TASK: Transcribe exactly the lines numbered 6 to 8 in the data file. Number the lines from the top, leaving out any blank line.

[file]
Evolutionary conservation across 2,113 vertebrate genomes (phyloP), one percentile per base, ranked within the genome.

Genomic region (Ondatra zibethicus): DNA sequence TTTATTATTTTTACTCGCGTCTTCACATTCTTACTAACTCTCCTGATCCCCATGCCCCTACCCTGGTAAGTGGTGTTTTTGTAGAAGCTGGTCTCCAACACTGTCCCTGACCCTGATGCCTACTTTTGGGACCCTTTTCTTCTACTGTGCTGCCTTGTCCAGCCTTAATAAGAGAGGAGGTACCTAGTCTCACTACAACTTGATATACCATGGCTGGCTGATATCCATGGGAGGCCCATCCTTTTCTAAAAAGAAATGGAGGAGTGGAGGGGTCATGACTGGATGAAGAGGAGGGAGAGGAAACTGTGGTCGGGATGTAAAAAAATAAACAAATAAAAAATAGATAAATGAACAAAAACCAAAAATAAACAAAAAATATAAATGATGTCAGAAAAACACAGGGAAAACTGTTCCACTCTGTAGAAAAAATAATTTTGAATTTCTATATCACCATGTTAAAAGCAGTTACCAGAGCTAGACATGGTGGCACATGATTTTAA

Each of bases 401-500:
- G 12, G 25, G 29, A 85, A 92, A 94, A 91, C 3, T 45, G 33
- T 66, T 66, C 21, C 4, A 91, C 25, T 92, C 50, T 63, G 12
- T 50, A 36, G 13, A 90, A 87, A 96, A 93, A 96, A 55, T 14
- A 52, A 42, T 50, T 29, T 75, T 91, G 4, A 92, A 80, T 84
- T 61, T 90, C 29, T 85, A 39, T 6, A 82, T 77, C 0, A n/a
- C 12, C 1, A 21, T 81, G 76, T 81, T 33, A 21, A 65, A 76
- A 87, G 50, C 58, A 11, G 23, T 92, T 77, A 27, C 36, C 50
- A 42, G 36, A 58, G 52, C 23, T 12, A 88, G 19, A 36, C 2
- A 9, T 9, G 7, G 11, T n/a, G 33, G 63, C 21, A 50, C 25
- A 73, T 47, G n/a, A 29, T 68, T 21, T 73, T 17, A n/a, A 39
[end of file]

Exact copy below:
- T 50, A 36, G 13, A 90, A 87, A 96, A 93, A 96, A 55, T 14
- A 52, A 42, T 50, T 29, T 75, T 91, G 4, A 92, A 80, T 84
- T 61, T 90, C 29, T 85, A 39, T 6, A 82, T 77, C 0, A n/a